• Make sure not to apply more than five pounds of nitrogen for every 1,000 square feet in a year.
  • Overfertilization will cause thatch and pest and disease problems.

Controlling and Removing Weeds

One of the annoying things you’ll have to deal with is weeds ruining your lawn. But before you apply anything, you have to know that there are pre-emergent and post-emergent herbicides.

Before they start growing, you should apply pre-emergent herbicides specifically made for St. Augustine grass during the start of spring or earlier for warmer regions. But once you see that weeds are growing, this chemical won’t do any good.

When this happens, you’ll have to use post-emergent herbicides. Find one that is labeled for St. Augustine grass and make sure not to apply this chemical when the turf is under stress.

  • Apply herbicide with caution and read the instructions. 
  • You also shouldn’t start treatment or apply any chemical if you haven’t properly identified the weed.

Handling Common Pests and Diseases

I’ll warn you right now - it’s common to find brown grass or brown patch fungus during the spring and fall. It happens because of the warm weather and humidity, combined with over-application of nitrogen. You should also watch out for large patch, take-all root rot, bare spots, or grey leaf spot disease.

Here’s a video showing what a grey leaf spot disease looks likes. It tends to appear in areas that are damp, shady, low-lying, or where water runoff flows regularly. This will ultimately cause your turf to get thinner.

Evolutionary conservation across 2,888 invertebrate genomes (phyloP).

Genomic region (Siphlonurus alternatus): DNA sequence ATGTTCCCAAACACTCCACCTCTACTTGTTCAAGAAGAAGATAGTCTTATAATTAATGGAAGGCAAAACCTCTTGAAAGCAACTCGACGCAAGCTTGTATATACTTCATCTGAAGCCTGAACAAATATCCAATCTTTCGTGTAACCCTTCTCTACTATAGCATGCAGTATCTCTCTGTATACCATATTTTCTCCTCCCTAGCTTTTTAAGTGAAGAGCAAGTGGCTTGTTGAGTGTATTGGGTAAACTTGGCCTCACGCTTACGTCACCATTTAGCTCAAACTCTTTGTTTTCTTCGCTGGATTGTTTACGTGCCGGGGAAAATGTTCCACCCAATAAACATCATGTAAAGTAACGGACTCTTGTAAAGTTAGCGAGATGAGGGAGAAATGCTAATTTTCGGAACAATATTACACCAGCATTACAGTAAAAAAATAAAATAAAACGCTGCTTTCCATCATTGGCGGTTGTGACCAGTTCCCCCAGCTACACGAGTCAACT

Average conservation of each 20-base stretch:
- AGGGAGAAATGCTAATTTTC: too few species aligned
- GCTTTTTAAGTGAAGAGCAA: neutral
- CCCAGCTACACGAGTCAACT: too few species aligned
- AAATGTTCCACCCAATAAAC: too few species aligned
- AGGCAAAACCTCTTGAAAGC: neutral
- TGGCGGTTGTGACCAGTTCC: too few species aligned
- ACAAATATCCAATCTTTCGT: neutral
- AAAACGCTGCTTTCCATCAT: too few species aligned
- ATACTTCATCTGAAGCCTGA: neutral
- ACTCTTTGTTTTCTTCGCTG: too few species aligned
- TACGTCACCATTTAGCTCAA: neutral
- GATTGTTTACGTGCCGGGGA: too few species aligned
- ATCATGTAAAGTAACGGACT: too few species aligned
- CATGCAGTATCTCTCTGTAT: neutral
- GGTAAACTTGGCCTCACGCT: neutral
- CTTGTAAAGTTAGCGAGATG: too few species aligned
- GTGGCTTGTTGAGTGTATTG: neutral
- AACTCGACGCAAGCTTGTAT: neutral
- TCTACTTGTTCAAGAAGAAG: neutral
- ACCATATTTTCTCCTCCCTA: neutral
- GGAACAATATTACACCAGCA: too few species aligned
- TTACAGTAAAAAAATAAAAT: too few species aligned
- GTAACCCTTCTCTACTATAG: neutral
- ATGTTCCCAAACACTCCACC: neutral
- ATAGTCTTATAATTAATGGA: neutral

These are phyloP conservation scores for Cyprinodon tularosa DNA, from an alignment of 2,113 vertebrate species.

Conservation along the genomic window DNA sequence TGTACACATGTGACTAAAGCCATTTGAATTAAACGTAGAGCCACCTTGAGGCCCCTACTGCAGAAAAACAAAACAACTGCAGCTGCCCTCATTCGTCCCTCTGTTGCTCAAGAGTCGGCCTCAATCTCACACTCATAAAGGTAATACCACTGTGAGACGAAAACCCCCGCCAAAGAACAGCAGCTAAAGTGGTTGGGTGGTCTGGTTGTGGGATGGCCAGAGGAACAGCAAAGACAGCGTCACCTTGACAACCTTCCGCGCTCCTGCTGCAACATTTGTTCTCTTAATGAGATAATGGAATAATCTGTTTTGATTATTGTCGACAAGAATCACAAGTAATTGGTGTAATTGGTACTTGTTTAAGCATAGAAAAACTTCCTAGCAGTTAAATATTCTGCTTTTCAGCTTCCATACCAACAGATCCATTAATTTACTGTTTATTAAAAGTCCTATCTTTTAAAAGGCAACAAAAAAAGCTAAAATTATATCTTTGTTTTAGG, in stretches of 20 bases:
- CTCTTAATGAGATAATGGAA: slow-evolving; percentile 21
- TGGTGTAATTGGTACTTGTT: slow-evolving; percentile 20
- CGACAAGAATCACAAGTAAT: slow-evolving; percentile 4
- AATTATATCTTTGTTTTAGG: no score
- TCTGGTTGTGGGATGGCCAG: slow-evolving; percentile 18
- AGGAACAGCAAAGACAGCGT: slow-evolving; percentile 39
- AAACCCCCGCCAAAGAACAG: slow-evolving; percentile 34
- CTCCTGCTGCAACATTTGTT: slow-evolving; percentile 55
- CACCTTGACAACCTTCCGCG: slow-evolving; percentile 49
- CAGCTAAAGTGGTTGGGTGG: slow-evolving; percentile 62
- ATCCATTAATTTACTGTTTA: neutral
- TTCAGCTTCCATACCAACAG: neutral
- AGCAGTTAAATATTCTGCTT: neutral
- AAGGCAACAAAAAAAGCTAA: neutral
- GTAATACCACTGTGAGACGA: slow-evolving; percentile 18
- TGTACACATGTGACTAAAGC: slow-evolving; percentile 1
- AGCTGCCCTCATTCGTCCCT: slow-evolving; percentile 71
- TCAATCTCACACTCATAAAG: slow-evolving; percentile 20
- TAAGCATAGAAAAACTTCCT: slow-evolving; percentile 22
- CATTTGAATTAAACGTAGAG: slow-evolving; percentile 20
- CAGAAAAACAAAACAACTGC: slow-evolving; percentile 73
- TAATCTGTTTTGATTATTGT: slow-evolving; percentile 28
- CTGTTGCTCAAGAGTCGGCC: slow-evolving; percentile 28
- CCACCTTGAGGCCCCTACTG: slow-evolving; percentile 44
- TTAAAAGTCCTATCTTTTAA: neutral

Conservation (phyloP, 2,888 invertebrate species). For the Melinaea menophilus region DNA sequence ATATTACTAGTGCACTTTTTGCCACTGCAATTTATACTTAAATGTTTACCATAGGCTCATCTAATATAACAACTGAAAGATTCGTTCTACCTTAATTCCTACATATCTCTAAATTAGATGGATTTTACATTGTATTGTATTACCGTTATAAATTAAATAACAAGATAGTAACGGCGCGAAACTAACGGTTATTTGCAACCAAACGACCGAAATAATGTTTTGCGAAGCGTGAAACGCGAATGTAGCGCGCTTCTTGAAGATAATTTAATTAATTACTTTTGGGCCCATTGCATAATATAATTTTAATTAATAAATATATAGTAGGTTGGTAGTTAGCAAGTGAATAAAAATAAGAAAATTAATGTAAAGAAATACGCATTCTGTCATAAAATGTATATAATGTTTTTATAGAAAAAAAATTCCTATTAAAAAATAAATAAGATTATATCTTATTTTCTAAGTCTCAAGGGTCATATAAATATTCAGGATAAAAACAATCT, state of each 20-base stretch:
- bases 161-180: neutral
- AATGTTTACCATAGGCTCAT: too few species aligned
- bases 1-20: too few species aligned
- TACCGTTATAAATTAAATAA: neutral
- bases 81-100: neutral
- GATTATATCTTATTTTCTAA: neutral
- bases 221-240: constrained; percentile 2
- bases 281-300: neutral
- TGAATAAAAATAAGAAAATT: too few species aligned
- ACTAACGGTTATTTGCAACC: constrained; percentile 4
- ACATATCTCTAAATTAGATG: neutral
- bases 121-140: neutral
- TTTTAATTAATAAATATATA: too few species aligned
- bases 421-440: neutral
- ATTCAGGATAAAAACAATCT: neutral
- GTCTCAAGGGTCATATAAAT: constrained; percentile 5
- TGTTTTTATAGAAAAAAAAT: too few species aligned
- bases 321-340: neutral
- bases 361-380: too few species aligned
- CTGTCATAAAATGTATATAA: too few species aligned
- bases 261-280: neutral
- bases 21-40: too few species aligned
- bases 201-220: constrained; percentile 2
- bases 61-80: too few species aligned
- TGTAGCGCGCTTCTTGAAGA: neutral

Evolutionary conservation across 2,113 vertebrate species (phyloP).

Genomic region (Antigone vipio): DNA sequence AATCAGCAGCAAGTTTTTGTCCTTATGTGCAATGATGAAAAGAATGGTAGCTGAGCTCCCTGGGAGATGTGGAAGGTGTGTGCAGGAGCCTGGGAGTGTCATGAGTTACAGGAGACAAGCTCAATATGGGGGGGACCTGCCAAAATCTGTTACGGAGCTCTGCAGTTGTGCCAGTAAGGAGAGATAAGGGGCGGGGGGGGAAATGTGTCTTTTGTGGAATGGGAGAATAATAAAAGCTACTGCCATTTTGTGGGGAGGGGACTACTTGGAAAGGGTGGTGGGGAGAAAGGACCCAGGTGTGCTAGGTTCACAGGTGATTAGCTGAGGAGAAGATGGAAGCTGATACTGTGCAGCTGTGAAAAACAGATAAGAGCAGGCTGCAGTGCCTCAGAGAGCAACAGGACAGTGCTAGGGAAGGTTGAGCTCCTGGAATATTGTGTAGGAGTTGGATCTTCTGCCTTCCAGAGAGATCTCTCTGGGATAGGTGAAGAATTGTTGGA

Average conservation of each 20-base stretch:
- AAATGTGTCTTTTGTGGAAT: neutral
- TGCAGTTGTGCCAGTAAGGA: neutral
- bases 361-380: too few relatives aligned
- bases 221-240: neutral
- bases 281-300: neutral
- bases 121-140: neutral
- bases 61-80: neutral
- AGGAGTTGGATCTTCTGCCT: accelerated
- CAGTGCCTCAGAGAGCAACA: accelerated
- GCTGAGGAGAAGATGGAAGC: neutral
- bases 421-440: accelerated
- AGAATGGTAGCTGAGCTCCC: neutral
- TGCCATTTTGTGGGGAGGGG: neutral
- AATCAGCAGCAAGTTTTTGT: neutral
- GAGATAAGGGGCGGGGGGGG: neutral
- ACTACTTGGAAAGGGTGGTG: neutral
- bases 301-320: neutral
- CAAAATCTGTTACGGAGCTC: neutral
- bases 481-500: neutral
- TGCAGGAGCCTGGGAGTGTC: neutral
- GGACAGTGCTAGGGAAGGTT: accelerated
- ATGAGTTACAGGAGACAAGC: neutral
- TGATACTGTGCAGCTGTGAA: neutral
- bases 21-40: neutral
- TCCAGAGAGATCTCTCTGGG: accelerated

You will need fungicides to stop these diseases from spreading. But before you resort to chemicals, you can prevent this by reducing irrigation and nitrogen, improving drainage, and provide better air movement through the soil.

For the pests, your number one problem is chinch bugs. They cause yellow spots or dryness under sunny areas. There are two ways you can check for chinch bugs.

First, you can manually check the turf for chinch bugs activity with a magnifying glass since these pests are small. Another way is the float test, where you use a coffee metal can with the top and bottom removed. Push this can into the possible affected area then fill it water. If there’s any, you’ll see these bugs float. Use an insecticide or hire a professional to treat your lawn when these pests are present.

Aside from chinch bugs, you should also watch out for lawn grub worm. You can check for these by seeing if you can easily pull out the grass of the potentially affected area. They are also larger and easier to see in the soil. You may use a pesticide to remove grub worms and other pests.

  • You can avoid most pests and diseases by properly irrigating and fertilizing your lawn.
  • Don’t apply too much nitrogen on shaded areas during the summer.
  • Avoid irrigating in the evening. 
  • Make sure to remove grass clippings in problem areas.
Kenneth Wilson
October 10, 2019
2terra, Yard & Garden

Kenneth Wilson

Retired contractor. Currently residing in Southwest Florida. Now in semi-retirement, I write and manage this blog focused on helping home owners make savvy decisions when it comes to finding contractors and getting their projects done. I also operate remodeling design service for homeowners.